Because 5G is set to be embedded in so many fields of endeavor, the country that dominates the technology is likely to reap outsize profits, attract top-tier engineering talent and seize an edge in other critical future technologies, including wea
The Trump administration’s offensives aimed at frustrating the 5G ambitions of China and mobile-technology giant Huawei might end up impeding America’s wireless ambitions, too.
Two years after a congressional report labeled Huawei Technologies Co a national-security threat, the Chinese firm unexpectedly scored a big-name ally in Washington. It was the Redskins, the capital’s National Football League franchise.
The US government has initiated an extraordinary outreach campaign to foreign allies, trying to persuade wireless and internet providers in these countries to avoid telecommunications equipment from China’s Huawei Technologies Co., apparently.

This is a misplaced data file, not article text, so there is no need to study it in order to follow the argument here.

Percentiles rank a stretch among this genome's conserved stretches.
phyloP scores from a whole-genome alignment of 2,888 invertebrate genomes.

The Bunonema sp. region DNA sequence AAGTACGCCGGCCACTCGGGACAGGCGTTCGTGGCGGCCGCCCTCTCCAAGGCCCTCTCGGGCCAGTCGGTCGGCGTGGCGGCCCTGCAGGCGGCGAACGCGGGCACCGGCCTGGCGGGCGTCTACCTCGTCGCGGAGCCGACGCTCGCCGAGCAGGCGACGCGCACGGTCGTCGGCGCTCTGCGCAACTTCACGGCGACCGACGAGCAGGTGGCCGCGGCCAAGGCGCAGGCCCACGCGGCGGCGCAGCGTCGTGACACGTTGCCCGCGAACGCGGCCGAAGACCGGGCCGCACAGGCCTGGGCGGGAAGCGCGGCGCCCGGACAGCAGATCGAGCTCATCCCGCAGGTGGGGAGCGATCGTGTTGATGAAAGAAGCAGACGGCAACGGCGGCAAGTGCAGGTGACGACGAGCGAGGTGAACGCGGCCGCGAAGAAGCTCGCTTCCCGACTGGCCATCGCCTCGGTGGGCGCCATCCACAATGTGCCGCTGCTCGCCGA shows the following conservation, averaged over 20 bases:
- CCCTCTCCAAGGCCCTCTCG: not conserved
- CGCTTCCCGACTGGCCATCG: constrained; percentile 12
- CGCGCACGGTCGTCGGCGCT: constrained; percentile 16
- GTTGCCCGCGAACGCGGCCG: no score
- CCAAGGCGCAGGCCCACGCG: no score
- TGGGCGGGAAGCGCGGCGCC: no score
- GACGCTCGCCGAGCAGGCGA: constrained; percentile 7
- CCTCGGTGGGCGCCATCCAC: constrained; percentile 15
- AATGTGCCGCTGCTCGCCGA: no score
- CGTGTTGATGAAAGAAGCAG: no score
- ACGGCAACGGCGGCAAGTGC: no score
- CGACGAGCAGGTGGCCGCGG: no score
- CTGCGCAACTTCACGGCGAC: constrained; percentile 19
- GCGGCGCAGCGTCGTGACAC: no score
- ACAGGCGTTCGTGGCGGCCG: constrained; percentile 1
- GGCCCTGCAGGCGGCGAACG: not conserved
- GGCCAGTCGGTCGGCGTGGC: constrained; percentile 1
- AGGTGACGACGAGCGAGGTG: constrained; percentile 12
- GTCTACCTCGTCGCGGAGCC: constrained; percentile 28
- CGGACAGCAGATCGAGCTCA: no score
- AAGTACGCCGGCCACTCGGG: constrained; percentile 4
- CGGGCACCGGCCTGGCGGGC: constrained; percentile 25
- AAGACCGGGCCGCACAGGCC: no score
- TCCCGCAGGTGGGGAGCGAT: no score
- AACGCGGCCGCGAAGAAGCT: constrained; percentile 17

A new battle for cellular airwaves is under way as governments around the world start to auction off spectrum for mobile coverage that could power near-instant video downloads and help run factories, control gadgets and navigate driverless cars.
While wireless-industry executives say applications that tap the full potential of 5G—self-driving cars, virtual reality and remote surgery—are several years away, leading the way does matter for a country’s economy, if the race to 4G is a guide.
Apparently, Members of Congress have begun scrutinizing Google’s relationship with China’s Huawei Technologies—roping another Silicon Valley giant into Washington’s escalating digital cold war with Beijing.
Apparently, the Federal Communications Commission is considering a new rule to further curb the US business of Huawei Technologies, making it harder for small and rural carriers to purchase gear from Chinese telecom-equipment makers.